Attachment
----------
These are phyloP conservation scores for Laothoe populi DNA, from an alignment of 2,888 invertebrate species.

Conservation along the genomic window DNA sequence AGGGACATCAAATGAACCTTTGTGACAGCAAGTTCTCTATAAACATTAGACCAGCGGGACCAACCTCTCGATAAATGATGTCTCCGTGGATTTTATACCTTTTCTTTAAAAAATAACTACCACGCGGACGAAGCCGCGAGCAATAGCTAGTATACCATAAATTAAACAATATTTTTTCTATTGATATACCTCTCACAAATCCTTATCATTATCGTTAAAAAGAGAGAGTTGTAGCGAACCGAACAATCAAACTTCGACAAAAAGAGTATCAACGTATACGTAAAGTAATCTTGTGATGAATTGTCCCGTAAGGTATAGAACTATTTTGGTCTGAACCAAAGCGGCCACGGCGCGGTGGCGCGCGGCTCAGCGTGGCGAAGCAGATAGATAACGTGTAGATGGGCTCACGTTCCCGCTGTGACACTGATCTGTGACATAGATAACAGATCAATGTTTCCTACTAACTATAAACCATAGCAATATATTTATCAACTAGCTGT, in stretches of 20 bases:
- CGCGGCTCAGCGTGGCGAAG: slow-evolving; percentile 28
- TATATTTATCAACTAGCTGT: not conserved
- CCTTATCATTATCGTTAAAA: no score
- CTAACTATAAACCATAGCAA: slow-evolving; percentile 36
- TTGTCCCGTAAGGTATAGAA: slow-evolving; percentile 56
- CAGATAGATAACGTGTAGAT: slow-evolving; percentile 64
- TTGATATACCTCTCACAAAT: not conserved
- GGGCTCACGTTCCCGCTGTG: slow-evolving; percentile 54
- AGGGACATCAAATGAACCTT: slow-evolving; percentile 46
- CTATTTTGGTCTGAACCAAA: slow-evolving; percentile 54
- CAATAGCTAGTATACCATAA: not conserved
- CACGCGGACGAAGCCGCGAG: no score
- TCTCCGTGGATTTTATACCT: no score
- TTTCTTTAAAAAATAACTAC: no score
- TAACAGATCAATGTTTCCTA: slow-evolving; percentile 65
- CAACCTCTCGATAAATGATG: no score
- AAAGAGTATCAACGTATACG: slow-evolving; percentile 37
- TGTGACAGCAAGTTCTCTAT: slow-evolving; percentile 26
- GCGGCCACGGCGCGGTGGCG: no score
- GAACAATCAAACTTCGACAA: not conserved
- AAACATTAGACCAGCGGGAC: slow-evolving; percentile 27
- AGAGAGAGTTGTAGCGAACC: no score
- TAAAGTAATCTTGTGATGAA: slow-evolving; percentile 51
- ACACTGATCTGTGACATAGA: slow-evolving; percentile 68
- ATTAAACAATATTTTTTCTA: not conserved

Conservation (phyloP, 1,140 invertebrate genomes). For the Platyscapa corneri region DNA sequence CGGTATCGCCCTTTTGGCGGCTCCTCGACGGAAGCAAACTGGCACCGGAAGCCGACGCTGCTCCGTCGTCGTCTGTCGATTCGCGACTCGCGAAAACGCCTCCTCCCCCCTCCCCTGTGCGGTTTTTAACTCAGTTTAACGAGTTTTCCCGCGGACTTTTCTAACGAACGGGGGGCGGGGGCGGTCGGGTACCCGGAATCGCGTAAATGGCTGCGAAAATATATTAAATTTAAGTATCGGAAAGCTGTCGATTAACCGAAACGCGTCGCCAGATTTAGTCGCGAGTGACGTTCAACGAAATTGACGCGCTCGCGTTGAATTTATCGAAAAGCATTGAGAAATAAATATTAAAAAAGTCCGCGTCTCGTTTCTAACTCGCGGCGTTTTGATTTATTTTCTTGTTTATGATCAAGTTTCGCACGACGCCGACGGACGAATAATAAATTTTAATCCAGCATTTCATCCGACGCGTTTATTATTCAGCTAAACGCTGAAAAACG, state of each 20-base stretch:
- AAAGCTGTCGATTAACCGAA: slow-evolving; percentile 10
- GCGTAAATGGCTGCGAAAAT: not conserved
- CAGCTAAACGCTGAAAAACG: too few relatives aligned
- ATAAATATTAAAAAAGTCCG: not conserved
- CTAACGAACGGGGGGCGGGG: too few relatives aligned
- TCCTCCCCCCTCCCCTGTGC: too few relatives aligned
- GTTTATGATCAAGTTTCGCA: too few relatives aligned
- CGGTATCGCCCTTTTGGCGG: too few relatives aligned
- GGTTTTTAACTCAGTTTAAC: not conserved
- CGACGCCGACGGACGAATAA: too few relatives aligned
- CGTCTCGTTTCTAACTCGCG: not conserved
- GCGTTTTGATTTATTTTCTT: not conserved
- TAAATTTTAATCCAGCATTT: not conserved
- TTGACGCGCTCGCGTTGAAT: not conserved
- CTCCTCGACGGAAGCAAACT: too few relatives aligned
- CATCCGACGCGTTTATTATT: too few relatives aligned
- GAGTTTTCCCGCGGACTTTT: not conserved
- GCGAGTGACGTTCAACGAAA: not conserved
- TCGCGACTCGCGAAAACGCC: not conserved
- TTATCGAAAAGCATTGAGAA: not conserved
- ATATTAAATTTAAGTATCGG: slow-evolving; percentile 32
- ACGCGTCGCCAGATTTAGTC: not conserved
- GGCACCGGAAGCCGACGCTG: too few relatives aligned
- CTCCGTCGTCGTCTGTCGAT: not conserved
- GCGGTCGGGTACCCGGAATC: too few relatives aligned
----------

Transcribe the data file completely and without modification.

These are phyloP conservation scores for Laothoe populi DNA, from an alignment of 2,888 invertebrate species.

Conservation along the genomic window DNA sequence AGGGACATCAAATGAACCTTTGTGACAGCAAGTTCTCTATAAACATTAGACCAGCGGGACCAACCTCTCGATAAATGATGTCTCCGTGGATTTTATACCTTTTCTTTAAAAAATAACTACCACGCGGACGAAGCCGCGAGCAATAGCTAGTATACCATAAATTAAACAATATTTTTTCTATTGATATACCTCTCACAAATCCTTATCATTATCGTTAAAAAGAGAGAGTTGTAGCGAACCGAACAATCAAACTTCGACAAAAAGAGTATCAACGTATACGTAAAGTAATCTTGTGATGAATTGTCCCGTAAGGTATAGAACTATTTTGGTCTGAACCAAAGCGGCCACGGCGCGGTGGCGCGCGGCTCAGCGTGGCGAAGCAGATAGATAACGTGTAGATGGGCTCACGTTCCCGCTGTGACACTGATCTGTGACATAGATAACAGATCAATGTTTCCTACTAACTATAAACCATAGCAATATATTTATCAACTAGCTGT, in stretches of 20 bases:
- CGCGGCTCAGCGTGGCGAAG: slow-evolving; percentile 28
- TATATTTATCAACTAGCTGT: not conserved
- CCTTATCATTATCGTTAAAA: no score
- CTAACTATAAACCATAGCAA: slow-evolving; percentile 36
- TTGTCCCGTAAGGTATAGAA: slow-evolving; percentile 56
- CAGATAGATAACGTGTAGAT: slow-evolving; percentile 64
- TTGATATACCTCTCACAAAT: not conserved
- GGGCTCACGTTCCCGCTGTG: slow-evolving; percentile 54
- AGGGACATCAAATGAACCTT: slow-evolving; percentile 46
- CTATTTTGGTCTGAACCAAA: slow-evolving; percentile 54
- CAATAGCTAGTATACCATAA: not conserved
- CACGCGGACGAAGCCGCGAG: no score
- TCTCCGTGGATTTTATACCT: no score
- TTTCTTTAAAAAATAACTAC: no score
- TAACAGATCAATGTTTCCTA: slow-evolving; percentile 65
- CAACCTCTCGATAAATGATG: no score
- AAAGAGTATCAACGTATACG: slow-evolving; percentile 37
- TGTGACAGCAAGTTCTCTAT: slow-evolving; percentile 26
- GCGGCCACGGCGCGGTGGCG: no score
- GAACAATCAAACTTCGACAA: not conserved
- AAACATTAGACCAGCGGGAC: slow-evolving; percentile 27
- AGAGAGAGTTGTAGCGAACC: no score
- TAAAGTAATCTTGTGATGAA: slow-evolving; percentile 51
- ACACTGATCTGTGACATAGA: slow-evolving; percentile 68
- ATTAAACAATATTTTTTCTA: not conserved

Conservation (phyloP, 1,140 invertebrate genomes). For the Platyscapa corneri region DNA sequence CGGTATCGCCCTTTTGGCGGCTCCTCGACGGAAGCAAACTGGCACCGGAAGCCGACGCTGCTCCGTCGTCGTCTGTCGATTCGCGACTCGCGAAAACGCCTCCTCCCCCCTCCCCTGTGCGGTTTTTAACTCAGTTTAACGAGTTTTCCCGCGGACTTTTCTAACGAACGGGGGGCGGGGGCGGTCGGGTACCCGGAATCGCGTAAATGGCTGCGAAAATATATTAAATTTAAGTATCGGAAAGCTGTCGATTAACCGAAACGCGTCGCCAGATTTAGTCGCGAGTGACGTTCAACGAAATTGACGCGCTCGCGTTGAATTTATCGAAAAGCATTGAGAAATAAATATTAAAAAAGTCCGCGTCTCGTTTCTAACTCGCGGCGTTTTGATTTATTTTCTTGTTTATGATCAAGTTTCGCACGACGCCGACGGACGAATAATAAATTTTAATCCAGCATTTCATCCGACGCGTTTATTATTCAGCTAAACGCTGAAAAACG, state of each 20-base stretch:
- AAAGCTGTCGATTAACCGAA: slow-evolving; percentile 10
- GCGTAAATGGCTGCGAAAAT: not conserved
- CAGCTAAACGCTGAAAAACG: too few relatives aligned
- ATAAATATTAAAAAAGTCCG: not conserved
- CTAACGAACGGGGGGCGGGG: too few relatives aligned
- TCCTCCCCCCTCCCCTGTGC: too few relatives aligned
- GTTTATGATCAAGTTTCGCA: too few relatives aligned
- CGGTATCGCCCTTTTGGCGG: too few relatives aligned
- GGTTTTTAACTCAGTTTAAC: not conserved
- CGACGCCGACGGACGAATAA: too few relatives aligned
- CGTCTCGTTTCTAACTCGCG: not conserved
- GCGTTTTGATTTATTTTCTT: not conserved
- TAAATTTTAATCCAGCATTT: not conserved
- TTGACGCGCTCGCGTTGAAT: not conserved
- CTCCTCGACGGAAGCAAACT: too few relatives aligned
- CATCCGACGCGTTTATTATT: too few relatives aligned
- GAGTTTTCCCGCGGACTTTT: not conserved
- GCGAGTGACGTTCAACGAAA: not conserved
- TCGCGACTCGCGAAAACGCC: not conserved
- TTATCGAAAAGCATTGAGAA: not conserved
- ATATTAAATTTAAGTATCGG: slow-evolving; percentile 32
- ACGCGTCGCCAGATTTAGTC: not conserved
- GGCACCGGAAGCCGACGCTG: too few relatives aligned
- CTCCGTCGTCGTCTGTCGAT: not conserved
- GCGGTCGGGTACCCGGAATC: too few relatives aligned